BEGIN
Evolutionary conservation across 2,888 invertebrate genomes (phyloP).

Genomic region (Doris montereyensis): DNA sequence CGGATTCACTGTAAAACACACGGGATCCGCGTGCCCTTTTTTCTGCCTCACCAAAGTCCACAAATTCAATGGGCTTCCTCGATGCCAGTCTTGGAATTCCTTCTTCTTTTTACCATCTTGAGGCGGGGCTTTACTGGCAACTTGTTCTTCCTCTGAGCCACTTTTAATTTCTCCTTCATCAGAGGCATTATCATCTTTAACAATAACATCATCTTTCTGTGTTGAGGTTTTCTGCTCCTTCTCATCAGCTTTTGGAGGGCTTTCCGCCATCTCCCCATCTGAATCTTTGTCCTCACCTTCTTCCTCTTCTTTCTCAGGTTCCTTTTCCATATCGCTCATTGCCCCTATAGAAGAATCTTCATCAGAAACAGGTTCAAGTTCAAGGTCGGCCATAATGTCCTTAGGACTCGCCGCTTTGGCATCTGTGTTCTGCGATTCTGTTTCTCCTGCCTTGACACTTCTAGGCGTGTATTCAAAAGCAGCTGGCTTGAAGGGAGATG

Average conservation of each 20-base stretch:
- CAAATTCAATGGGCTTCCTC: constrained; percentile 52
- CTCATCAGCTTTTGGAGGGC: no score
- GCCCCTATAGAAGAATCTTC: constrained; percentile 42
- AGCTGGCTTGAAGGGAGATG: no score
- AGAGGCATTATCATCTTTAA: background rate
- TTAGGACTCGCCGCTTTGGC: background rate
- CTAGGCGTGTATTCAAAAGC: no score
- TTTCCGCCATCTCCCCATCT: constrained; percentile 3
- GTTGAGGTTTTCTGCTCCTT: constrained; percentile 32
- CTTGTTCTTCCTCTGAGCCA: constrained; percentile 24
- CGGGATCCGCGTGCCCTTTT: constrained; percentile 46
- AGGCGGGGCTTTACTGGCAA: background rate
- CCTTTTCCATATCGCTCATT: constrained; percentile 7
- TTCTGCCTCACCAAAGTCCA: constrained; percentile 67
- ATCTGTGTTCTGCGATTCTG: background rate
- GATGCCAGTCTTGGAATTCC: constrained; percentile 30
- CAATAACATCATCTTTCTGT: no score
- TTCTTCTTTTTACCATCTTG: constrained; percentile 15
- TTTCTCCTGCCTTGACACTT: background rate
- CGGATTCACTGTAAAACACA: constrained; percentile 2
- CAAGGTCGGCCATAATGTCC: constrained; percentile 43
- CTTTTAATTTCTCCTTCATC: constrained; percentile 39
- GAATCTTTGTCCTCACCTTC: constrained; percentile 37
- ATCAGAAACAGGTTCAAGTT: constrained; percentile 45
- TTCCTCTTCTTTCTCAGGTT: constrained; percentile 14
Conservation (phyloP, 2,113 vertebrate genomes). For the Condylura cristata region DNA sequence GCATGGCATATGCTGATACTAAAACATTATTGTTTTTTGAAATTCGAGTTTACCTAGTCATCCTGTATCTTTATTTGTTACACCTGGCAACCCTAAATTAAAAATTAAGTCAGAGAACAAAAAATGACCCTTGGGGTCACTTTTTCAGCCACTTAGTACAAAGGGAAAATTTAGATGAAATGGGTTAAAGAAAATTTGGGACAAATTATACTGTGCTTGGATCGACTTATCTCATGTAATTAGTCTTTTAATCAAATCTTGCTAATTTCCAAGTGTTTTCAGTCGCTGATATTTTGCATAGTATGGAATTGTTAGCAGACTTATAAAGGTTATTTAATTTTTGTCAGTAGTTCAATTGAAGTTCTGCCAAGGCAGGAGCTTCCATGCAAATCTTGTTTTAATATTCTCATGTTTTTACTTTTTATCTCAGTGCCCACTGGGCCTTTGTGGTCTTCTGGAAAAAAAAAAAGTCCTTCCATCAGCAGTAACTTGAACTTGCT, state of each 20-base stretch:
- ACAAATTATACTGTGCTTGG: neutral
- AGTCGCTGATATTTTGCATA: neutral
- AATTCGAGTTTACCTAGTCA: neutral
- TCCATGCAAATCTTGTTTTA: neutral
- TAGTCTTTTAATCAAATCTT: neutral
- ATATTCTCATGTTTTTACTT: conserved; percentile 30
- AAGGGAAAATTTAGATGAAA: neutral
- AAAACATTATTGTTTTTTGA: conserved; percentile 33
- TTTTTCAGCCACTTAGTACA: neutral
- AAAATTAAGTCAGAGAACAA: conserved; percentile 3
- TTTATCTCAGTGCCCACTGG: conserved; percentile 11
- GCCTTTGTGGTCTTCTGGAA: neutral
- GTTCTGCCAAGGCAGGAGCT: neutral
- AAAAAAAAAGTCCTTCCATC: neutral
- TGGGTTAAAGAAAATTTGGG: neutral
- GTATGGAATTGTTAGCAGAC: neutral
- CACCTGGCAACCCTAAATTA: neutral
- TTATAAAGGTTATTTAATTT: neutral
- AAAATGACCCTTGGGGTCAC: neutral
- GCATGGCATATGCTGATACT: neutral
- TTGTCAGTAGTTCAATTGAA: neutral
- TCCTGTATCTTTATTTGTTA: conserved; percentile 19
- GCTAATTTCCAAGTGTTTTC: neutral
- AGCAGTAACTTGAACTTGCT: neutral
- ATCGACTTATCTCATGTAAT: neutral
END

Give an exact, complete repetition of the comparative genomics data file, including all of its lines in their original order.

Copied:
Evolutionary conservation across 2,888 invertebrate genomes (phyloP).

Genomic region (Doris montereyensis): DNA sequence CGGATTCACTGTAAAACACACGGGATCCGCGTGCCCTTTTTTCTGCCTCACCAAAGTCCACAAATTCAATGGGCTTCCTCGATGCCAGTCTTGGAATTCCTTCTTCTTTTTACCATCTTGAGGCGGGGCTTTACTGGCAACTTGTTCTTCCTCTGAGCCACTTTTAATTTCTCCTTCATCAGAGGCATTATCATCTTTAACAATAACATCATCTTTCTGTGTTGAGGTTTTCTGCTCCTTCTCATCAGCTTTTGGAGGGCTTTCCGCCATCTCCCCATCTGAATCTTTGTCCTCACCTTCTTCCTCTTCTTTCTCAGGTTCCTTTTCCATATCGCTCATTGCCCCTATAGAAGAATCTTCATCAGAAACAGGTTCAAGTTCAAGGTCGGCCATAATGTCCTTAGGACTCGCCGCTTTGGCATCTGTGTTCTGCGATTCTGTTTCTCCTGCCTTGACACTTCTAGGCGTGTATTCAAAAGCAGCTGGCTTGAAGGGAGATG

Average conservation of each 20-base stretch:
- CAAATTCAATGGGCTTCCTC: constrained; percentile 52
- CTCATCAGCTTTTGGAGGGC: no score
- GCCCCTATAGAAGAATCTTC: constrained; percentile 42
- AGCTGGCTTGAAGGGAGATG: no score
- AGAGGCATTATCATCTTTAA: background rate
- TTAGGACTCGCCGCTTTGGC: background rate
- CTAGGCGTGTATTCAAAAGC: no score
- TTTCCGCCATCTCCCCATCT: constrained; percentile 3
- GTTGAGGTTTTCTGCTCCTT: constrained; percentile 32
- CTTGTTCTTCCTCTGAGCCA: constrained; percentile 24
- CGGGATCCGCGTGCCCTTTT: constrained; percentile 46
- AGGCGGGGCTTTACTGGCAA: background rate
- CCTTTTCCATATCGCTCATT: constrained; percentile 7
- TTCTGCCTCACCAAAGTCCA: constrained; percentile 67
- ATCTGTGTTCTGCGATTCTG: background rate
- GATGCCAGTCTTGGAATTCC: constrained; percentile 30
- CAATAACATCATCTTTCTGT: no score
- TTCTTCTTTTTACCATCTTG: constrained; percentile 15
- TTTCTCCTGCCTTGACACTT: background rate
- CGGATTCACTGTAAAACACA: constrained; percentile 2
- CAAGGTCGGCCATAATGTCC: constrained; percentile 43
- CTTTTAATTTCTCCTTCATC: constrained; percentile 39
- GAATCTTTGTCCTCACCTTC: constrained; percentile 37
- ATCAGAAACAGGTTCAAGTT: constrained; percentile 45
- TTCCTCTTCTTTCTCAGGTT: constrained; percentile 14
Conservation (phyloP, 2,113 vertebrate genomes). For the Condylura cristata region DNA sequence GCATGGCATATGCTGATACTAAAACATTATTGTTTTTTGAAATTCGAGTTTACCTAGTCATCCTGTATCTTTATTTGTTACACCTGGCAACCCTAAATTAAAAATTAAGTCAGAGAACAAAAAATGACCCTTGGGGTCACTTTTTCAGCCACTTAGTACAAAGGGAAAATTTAGATGAAATGGGTTAAAGAAAATTTGGGACAAATTATACTGTGCTTGGATCGACTTATCTCATGTAATTAGTCTTTTAATCAAATCTTGCTAATTTCCAAGTGTTTTCAGTCGCTGATATTTTGCATAGTATGGAATTGTTAGCAGACTTATAAAGGTTATTTAATTTTTGTCAGTAGTTCAATTGAAGTTCTGCCAAGGCAGGAGCTTCCATGCAAATCTTGTTTTAATATTCTCATGTTTTTACTTTTTATCTCAGTGCCCACTGGGCCTTTGTGGTCTTCTGGAAAAAAAAAAAGTCCTTCCATCAGCAGTAACTTGAACTTGCT, state of each 20-base stretch:
- ACAAATTATACTGTGCTTGG: neutral
- AGTCGCTGATATTTTGCATA: neutral
- AATTCGAGTTTACCTAGTCA: neutral
- TCCATGCAAATCTTGTTTTA: neutral
- TAGTCTTTTAATCAAATCTT: neutral
- ATATTCTCATGTTTTTACTT: conserved; percentile 30
- AAGGGAAAATTTAGATGAAA: neutral
- AAAACATTATTGTTTTTTGA: conserved; percentile 33
- TTTTTCAGCCACTTAGTACA: neutral
- AAAATTAAGTCAGAGAACAA: conserved; percentile 3
- TTTATCTCAGTGCCCACTGG: conserved; percentile 11
- GCCTTTGTGGTCTTCTGGAA: neutral
- GTTCTGCCAAGGCAGGAGCT: neutral
- AAAAAAAAAGTCCTTCCATC: neutral
- TGGGTTAAAGAAAATTTGGG: neutral
- GTATGGAATTGTTAGCAGAC: neutral
- CACCTGGCAACCCTAAATTA: neutral
- TTATAAAGGTTATTTAATTT: neutral
- AAAATGACCCTTGGGGTCAC: neutral
- GCATGGCATATGCTGATACT: neutral
- TTGTCAGTAGTTCAATTGAA: neutral
- TCCTGTATCTTTATTTGTTA: conserved; percentile 19
- GCTAATTTCCAAGTGTTTTC: neutral
- AGCAGTAACTTGAACTTGCT: neutral
- ATCGACTTATCTCATGTAAT: neutral